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David, on the right, with Bacharach (top); South (below)
David: Bettmann/Corbis/AP • South: Michael Ochs Archives/Getty Images
David, on the right, with Bacharach (top); South (below)

Lyric harmony

Music | Hal David and Joe South were masters of the songwriting craft

Issue: "Inside Election 2012," Oct. 20, 2012

It’s probably true that the lyricist Hal David, who died on Sept. 1 at the age of 91, wouldn’t have succeeded without Burt Bacharach, Albert Hammond, or any of the other melodists with whom he collaborated in his more-than-50-year career. 

But it’s also probably true that without David, his co-composers wouldn’t have succeeded either.

Neither would have Dionne Warwick, B.J. Thomas, Dusty Springfield, Gene Pitney, Tom Jones, Perry Como, the Carpenters, or the Fifth Dimension, who owe anywhere from one to a half-dozen of their greatest hits to David and his songwriting partners.

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Lyricists are not much in demand anymore. They’re a casualty of the breakdown in the division of labor for which Bob Dylan is responsible. So successful was Dylan’s fusion of composer and performer that Paul McCartney and John Lennon eventually began writing their own material.  And, by the end of the ’60s, a formula without which even Frank Sinatra and Elvis Presley (neither of whom wrote their own material) might never have broken through was obsolete.

What was David’s secret? By his own admission, he had “no formula.” “[S]ometimes it flows smoothly,” he wrote on his official website, “and other times it is like rowing a boat upstream.”

He did, however, clearly understand his role: to combine syllables and rhymes so that they seemed not only one with the melody but also believable coming from just about anyone. He also strove for what he called “simplicity” (“I hope I sometimes achieve it”) and “emotional impact.”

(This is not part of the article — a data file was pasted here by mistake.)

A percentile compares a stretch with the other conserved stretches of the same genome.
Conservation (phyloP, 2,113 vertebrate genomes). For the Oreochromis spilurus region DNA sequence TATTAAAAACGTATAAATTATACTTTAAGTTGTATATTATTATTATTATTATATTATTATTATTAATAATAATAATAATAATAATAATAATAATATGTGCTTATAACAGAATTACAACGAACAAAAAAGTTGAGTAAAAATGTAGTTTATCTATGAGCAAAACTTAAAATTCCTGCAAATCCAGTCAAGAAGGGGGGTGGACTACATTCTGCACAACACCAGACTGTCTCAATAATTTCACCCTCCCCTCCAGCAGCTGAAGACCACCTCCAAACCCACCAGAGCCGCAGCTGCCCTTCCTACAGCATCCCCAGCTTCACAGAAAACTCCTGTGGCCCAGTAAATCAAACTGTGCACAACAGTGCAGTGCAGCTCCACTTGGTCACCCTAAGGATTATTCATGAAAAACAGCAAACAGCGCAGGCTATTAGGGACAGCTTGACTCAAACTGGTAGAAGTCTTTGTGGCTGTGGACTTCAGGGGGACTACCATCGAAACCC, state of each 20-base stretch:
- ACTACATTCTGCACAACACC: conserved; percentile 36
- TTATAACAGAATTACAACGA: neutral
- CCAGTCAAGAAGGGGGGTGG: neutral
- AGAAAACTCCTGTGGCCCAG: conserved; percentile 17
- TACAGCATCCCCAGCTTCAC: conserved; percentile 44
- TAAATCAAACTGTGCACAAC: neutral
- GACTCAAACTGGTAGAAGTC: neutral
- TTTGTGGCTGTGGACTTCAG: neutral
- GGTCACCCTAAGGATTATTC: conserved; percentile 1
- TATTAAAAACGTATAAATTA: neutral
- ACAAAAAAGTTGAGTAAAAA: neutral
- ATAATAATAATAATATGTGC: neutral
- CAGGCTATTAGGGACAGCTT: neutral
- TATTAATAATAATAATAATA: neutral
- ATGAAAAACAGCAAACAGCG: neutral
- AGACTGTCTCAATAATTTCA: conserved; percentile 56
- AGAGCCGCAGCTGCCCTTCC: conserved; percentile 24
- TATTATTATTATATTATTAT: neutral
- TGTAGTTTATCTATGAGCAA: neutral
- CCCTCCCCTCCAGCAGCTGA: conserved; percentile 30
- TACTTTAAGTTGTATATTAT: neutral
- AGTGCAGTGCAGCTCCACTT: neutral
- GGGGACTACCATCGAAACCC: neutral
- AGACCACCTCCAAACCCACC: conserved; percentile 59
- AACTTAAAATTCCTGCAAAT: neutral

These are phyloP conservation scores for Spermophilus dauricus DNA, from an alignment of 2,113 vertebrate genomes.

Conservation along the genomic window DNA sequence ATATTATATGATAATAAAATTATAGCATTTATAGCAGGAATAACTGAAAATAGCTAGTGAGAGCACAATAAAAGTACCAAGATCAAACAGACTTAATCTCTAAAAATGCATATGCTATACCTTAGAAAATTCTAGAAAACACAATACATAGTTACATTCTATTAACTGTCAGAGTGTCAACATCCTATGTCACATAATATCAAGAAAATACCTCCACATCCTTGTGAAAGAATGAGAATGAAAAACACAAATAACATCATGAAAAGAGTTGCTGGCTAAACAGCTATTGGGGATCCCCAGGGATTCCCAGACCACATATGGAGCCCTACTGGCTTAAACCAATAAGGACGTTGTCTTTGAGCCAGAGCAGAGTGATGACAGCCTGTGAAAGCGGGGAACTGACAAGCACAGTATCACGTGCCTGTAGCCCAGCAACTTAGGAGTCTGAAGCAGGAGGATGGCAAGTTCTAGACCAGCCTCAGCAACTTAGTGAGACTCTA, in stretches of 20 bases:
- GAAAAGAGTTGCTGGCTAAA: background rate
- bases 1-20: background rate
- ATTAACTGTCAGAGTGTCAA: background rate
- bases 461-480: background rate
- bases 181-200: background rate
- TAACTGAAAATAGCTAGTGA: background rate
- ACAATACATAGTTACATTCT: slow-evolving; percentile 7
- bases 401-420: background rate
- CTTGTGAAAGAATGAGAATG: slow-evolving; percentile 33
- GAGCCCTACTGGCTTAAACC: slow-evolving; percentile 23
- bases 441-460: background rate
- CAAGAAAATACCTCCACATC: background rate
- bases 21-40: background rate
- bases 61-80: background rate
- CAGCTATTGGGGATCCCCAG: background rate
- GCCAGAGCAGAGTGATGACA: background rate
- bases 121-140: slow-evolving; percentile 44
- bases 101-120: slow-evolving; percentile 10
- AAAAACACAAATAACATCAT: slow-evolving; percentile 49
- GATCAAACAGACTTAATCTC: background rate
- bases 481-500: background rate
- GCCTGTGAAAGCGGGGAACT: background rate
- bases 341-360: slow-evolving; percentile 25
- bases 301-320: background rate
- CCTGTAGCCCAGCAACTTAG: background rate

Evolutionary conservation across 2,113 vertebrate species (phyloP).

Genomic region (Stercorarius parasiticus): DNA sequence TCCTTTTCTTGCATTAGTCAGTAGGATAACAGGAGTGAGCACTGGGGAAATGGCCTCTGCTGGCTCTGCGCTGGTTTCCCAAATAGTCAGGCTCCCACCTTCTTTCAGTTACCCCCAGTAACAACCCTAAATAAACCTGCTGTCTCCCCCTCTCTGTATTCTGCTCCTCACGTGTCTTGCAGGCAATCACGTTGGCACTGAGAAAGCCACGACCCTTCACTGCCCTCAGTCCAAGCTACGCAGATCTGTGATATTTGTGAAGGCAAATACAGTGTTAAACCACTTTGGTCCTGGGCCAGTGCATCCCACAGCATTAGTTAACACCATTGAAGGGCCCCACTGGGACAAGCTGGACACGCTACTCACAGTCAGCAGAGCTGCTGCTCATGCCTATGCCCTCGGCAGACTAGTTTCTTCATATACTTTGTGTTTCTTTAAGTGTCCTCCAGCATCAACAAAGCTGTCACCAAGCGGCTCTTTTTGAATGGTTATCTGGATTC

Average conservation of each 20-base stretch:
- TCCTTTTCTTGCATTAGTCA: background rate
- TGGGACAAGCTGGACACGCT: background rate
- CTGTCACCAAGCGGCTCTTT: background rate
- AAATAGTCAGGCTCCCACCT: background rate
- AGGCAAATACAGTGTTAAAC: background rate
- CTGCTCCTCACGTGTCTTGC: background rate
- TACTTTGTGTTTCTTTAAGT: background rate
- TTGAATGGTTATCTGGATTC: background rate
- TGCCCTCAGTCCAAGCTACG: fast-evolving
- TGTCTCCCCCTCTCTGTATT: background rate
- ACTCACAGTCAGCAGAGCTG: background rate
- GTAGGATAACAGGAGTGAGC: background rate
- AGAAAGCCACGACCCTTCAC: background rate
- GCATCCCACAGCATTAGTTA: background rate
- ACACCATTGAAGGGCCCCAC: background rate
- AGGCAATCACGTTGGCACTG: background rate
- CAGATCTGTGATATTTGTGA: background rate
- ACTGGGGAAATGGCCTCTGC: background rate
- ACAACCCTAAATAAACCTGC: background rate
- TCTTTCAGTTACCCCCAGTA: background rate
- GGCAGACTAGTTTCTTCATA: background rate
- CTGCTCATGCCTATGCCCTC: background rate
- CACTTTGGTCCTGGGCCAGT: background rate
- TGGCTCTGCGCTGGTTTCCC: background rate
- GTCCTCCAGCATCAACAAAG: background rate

One of the best-known examples of a time that David achieved all three is “What the World Needs Now Is Love,” which became a top-10 hit for Jackie DeShannon in 1965 after Dionne Warwick passed on it.

One of the least-known examples is “America Is,” a top-70 country single by B.J. Thomas in 1985. Its lowly chart showing notwithstanding, it expresses overt patriotism much more articulately than Lee Greenwood’s “God Bless the U.S.A.”  and really should have been adopted by the Romney-Ryan campaign. “Anything you can dream you can do,” concludes the refrain. “It’s up to you.”

Perhaps most importantly, David clearly understood the many things his role was not—expressing himself at the expense of the song, for one. “One thing a lyricist must learn,” he wrote, “is not to fall in love with his own lines. ... Often I discard a good line because it is inconsistent with the basic idea. If the line happens to be witty or sad in a particularly fresh way, it hurts me to take it out. But that’s part of the pain of writing.”

It’s a pain to which too many contemporary songwriters have become all but numb.

One songwriter who did not was Joe South, who died just four days after David at the age of 72.  Like David, South began as a composer, penning career-making hits for Billy Joe Royal (“Down in the Boondocks” among them) and Deep Purple’s “Hush.”

Unlike David, he made the transition to performer, winning two Grammies in 1970 for his recording of his composition “Games People Play.”

Later that year, Elvis Presley recorded South’s “Walk a Mile in My Shoes.” And in 1971 Lynn Anderson and the Osmonds scored with South’s “Rose Garden” and “Yo-Yo,” respectively.

Then, at his career’s zenith, South vanished, succumbing to the pressures of success and grief over his brother’s suicide. His tentative latter-day comeback attempts attracted little attention.

His compositions, however, hold up. Chances are, singers will be walking miles in his shoes for years to come.


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